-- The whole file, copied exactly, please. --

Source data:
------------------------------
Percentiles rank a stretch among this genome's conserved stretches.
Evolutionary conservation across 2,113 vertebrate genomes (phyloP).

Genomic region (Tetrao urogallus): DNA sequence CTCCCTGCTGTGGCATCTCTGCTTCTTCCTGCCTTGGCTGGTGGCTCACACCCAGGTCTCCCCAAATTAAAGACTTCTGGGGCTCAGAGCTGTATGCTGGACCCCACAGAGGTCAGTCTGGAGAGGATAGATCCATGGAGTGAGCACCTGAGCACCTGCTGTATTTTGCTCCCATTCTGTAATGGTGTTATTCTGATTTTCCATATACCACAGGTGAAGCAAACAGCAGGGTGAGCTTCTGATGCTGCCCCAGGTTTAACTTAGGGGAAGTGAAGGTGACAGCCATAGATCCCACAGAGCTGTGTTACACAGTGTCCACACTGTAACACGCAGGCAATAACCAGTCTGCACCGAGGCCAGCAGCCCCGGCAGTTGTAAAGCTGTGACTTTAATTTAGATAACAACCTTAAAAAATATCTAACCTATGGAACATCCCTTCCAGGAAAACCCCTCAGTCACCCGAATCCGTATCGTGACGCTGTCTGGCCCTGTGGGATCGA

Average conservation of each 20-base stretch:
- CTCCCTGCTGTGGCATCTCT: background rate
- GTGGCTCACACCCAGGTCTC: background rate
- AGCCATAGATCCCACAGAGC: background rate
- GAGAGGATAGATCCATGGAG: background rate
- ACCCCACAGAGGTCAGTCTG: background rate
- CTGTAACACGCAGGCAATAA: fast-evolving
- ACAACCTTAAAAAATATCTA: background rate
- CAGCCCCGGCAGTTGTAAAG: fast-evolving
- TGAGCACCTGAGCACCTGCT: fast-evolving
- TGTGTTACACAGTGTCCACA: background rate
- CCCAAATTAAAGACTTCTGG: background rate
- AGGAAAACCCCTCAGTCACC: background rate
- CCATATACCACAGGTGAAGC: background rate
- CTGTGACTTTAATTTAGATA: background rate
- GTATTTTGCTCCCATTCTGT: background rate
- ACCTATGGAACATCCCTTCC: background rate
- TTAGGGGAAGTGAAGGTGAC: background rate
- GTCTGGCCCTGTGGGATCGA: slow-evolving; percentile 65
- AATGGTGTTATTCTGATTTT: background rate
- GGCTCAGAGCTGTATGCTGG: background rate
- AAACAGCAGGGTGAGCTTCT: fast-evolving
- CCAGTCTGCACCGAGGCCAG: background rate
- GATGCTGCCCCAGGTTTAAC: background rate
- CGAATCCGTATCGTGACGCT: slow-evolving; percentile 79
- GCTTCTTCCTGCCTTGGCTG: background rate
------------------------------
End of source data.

Percentiles rank a stretch among this genome's conserved stretches.
Evolutionary conservation across 2,113 vertebrate genomes (phyloP).

Genomic region (Tetrao urogallus): DNA sequence CTCCCTGCTGTGGCATCTCTGCTTCTTCCTGCCTTGGCTGGTGGCTCACACCCAGGTCTCCCCAAATTAAAGACTTCTGGGGCTCAGAGCTGTATGCTGGACCCCACAGAGGTCAGTCTGGAGAGGATAGATCCATGGAGTGAGCACCTGAGCACCTGCTGTATTTTGCTCCCATTCTGTAATGGTGTTATTCTGATTTTCCATATACCACAGGTGAAGCAAACAGCAGGGTGAGCTTCTGATGCTGCCCCAGGTTTAACTTAGGGGAAGTGAAGGTGACAGCCATAGATCCCACAGAGCTGTGTTACACAGTGTCCACACTGTAACACGCAGGCAATAACCAGTCTGCACCGAGGCCAGCAGCCCCGGCAGTTGTAAAGCTGTGACTTTAATTTAGATAACAACCTTAAAAAATATCTAACCTATGGAACATCCCTTCCAGGAAAACCCCTCAGTCACCCGAATCCGTATCGTGACGCTGTCTGGCCCTGTGGGATCGA

Average conservation of each 20-base stretch:
- CTCCCTGCTGTGGCATCTCT: background rate
- GTGGCTCACACCCAGGTCTC: background rate
- AGCCATAGATCCCACAGAGC: background rate
- GAGAGGATAGATCCATGGAG: background rate
- ACCCCACAGAGGTCAGTCTG: background rate
- CTGTAACACGCAGGCAATAA: fast-evolving
- ACAACCTTAAAAAATATCTA: background rate
- CAGCCCCGGCAGTTGTAAAG: fast-evolving
- TGAGCACCTGAGCACCTGCT: fast-evolving
- TGTGTTACACAGTGTCCACA: background rate
- CCCAAATTAAAGACTTCTGG: background rate
- AGGAAAACCCCTCAGTCACC: background rate
- CCATATACCACAGGTGAAGC: background rate
- CTGTGACTTTAATTTAGATA: background rate
- GTATTTTGCTCCCATTCTGT: background rate
- ACCTATGGAACATCCCTTCC: background rate
- TTAGGGGAAGTGAAGGTGAC: background rate
- GTCTGGCCCTGTGGGATCGA: slow-evolving; percentile 65
- AATGGTGTTATTCTGATTTT: background rate
- GGCTCAGAGCTGTATGCTGG: background rate
- AAACAGCAGGGTGAGCTTCT: fast-evolving
- CCAGTCTGCACCGAGGCCAG: background rate
- GATGCTGCCCCAGGTTTAAC: background rate
- CGAATCCGTATCGTGACGCT: slow-evolving; percentile 79
- GCTTCTTCCTGCCTTGGCTG: background rate